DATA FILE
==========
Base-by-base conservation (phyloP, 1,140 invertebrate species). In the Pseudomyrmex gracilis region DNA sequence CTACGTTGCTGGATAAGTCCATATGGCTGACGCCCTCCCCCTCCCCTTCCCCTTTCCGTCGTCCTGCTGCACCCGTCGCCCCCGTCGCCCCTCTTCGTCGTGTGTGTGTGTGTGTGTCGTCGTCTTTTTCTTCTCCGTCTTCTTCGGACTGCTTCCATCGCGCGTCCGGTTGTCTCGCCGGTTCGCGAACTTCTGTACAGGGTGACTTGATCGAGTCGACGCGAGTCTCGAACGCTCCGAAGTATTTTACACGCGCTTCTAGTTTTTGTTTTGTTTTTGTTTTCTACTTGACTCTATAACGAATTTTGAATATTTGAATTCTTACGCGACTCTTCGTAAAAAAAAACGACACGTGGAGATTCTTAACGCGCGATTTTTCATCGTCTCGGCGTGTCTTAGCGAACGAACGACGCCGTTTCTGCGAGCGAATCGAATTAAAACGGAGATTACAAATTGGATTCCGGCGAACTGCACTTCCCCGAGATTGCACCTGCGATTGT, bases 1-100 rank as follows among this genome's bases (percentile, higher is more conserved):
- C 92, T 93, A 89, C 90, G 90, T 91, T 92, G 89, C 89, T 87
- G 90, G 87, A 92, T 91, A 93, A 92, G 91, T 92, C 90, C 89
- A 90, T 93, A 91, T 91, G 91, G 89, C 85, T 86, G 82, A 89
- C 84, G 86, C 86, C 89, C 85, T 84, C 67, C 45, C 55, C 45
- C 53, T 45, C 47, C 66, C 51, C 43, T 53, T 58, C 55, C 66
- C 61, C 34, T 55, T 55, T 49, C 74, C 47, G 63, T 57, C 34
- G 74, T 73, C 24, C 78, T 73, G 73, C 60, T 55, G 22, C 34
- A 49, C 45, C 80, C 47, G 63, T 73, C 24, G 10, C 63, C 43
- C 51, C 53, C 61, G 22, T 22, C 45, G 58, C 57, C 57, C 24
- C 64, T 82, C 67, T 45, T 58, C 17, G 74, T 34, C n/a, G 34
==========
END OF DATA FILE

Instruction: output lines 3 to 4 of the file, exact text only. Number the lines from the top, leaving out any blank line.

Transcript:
- G 90, G 87, A 92, T 91, A 93, A 92, G 91, T 92, C 90, C 89
- A 90, T 93, A 91, T 91, G 91, G 89, C 85, T 86, G 82, A 89